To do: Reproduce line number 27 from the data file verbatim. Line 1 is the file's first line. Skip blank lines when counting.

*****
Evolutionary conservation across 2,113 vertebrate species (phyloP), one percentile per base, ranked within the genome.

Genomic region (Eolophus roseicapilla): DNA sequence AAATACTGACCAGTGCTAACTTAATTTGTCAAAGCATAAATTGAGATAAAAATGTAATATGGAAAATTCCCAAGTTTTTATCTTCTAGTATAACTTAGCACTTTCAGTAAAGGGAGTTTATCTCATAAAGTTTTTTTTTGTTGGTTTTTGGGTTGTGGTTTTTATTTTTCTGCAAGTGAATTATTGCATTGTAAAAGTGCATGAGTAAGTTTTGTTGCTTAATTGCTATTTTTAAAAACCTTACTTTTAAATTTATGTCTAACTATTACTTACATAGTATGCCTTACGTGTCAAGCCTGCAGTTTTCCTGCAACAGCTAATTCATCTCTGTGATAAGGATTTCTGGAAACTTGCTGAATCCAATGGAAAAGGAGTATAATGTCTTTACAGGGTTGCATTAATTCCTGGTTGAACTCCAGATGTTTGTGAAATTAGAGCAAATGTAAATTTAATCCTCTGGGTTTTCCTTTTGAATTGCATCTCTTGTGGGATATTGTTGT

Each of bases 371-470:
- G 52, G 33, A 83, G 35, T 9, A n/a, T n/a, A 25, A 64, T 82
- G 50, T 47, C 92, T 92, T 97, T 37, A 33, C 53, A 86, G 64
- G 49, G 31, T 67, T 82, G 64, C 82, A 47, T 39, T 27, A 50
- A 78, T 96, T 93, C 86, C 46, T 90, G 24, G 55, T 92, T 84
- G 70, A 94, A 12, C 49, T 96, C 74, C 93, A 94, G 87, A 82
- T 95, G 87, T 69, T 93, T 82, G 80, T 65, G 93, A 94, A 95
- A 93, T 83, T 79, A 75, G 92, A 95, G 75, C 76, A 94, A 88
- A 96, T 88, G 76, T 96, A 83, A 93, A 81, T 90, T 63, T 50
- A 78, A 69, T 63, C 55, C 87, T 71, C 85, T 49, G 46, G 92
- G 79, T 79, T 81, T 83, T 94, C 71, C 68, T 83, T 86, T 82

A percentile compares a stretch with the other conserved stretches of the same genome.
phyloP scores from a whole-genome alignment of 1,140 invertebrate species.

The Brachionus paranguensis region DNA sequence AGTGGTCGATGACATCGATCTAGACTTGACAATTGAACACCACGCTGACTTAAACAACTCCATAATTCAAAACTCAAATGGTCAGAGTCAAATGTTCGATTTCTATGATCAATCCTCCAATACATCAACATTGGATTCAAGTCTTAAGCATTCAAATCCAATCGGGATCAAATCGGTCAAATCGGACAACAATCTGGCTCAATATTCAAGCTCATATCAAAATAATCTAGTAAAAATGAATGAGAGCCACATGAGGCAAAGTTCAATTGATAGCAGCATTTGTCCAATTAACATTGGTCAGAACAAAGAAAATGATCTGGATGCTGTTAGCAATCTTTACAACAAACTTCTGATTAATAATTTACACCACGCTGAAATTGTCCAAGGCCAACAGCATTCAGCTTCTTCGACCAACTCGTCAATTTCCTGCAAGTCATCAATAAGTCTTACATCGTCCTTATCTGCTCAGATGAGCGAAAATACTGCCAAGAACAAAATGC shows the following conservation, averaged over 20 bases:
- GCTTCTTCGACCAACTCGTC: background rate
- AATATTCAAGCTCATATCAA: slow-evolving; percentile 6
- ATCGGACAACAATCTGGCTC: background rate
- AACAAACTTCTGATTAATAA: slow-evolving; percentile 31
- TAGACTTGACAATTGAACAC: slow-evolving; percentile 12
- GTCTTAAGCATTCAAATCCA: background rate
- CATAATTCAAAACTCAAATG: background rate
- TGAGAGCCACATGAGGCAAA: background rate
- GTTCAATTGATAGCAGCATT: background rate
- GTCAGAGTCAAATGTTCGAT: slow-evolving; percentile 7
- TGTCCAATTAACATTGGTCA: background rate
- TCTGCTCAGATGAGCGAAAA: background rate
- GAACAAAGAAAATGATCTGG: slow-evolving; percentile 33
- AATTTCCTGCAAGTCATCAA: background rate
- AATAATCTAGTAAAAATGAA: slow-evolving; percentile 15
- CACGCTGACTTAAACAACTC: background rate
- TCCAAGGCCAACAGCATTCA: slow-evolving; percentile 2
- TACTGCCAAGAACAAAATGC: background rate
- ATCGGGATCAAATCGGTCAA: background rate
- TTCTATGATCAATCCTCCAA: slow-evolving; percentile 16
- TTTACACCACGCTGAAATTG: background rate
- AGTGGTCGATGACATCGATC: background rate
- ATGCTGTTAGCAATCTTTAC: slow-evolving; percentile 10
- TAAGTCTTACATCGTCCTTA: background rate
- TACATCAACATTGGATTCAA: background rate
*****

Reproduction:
- TGTCCAATTAACATTGGTCA: background rate